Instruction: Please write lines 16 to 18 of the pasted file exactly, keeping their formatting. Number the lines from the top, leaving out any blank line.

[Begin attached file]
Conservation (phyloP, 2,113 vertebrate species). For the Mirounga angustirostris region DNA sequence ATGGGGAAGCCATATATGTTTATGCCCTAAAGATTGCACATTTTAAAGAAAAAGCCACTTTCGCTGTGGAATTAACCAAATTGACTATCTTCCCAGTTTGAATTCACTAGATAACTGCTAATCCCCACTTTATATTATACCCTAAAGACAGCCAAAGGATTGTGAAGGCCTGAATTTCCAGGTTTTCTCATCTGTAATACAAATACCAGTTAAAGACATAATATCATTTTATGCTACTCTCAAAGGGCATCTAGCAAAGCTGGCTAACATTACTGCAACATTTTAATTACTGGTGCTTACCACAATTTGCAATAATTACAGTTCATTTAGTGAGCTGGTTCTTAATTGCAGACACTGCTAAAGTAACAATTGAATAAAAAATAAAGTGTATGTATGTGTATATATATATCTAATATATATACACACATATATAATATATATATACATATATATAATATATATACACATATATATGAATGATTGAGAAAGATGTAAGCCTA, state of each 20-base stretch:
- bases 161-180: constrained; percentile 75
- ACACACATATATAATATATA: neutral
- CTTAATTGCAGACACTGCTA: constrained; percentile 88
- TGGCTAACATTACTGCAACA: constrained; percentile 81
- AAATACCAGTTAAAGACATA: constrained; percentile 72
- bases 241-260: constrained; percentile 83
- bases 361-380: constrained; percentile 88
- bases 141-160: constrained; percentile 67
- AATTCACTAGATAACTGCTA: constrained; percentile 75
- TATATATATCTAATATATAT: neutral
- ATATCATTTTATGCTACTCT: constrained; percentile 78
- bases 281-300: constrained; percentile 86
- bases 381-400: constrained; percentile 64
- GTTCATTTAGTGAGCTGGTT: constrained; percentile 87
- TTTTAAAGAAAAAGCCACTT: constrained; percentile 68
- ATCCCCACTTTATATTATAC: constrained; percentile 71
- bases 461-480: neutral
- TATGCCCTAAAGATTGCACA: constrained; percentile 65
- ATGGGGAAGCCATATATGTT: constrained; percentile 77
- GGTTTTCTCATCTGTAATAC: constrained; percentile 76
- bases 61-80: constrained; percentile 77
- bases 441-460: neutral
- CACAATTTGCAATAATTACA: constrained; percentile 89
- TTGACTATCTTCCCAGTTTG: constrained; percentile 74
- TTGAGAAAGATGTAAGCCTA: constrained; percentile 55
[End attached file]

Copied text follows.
- TTTTAAAGAAAAAGCCACTT: constrained; percentile 68
- ATCCCCACTTTATATTATAC: constrained; percentile 71
- bases 461-480: neutral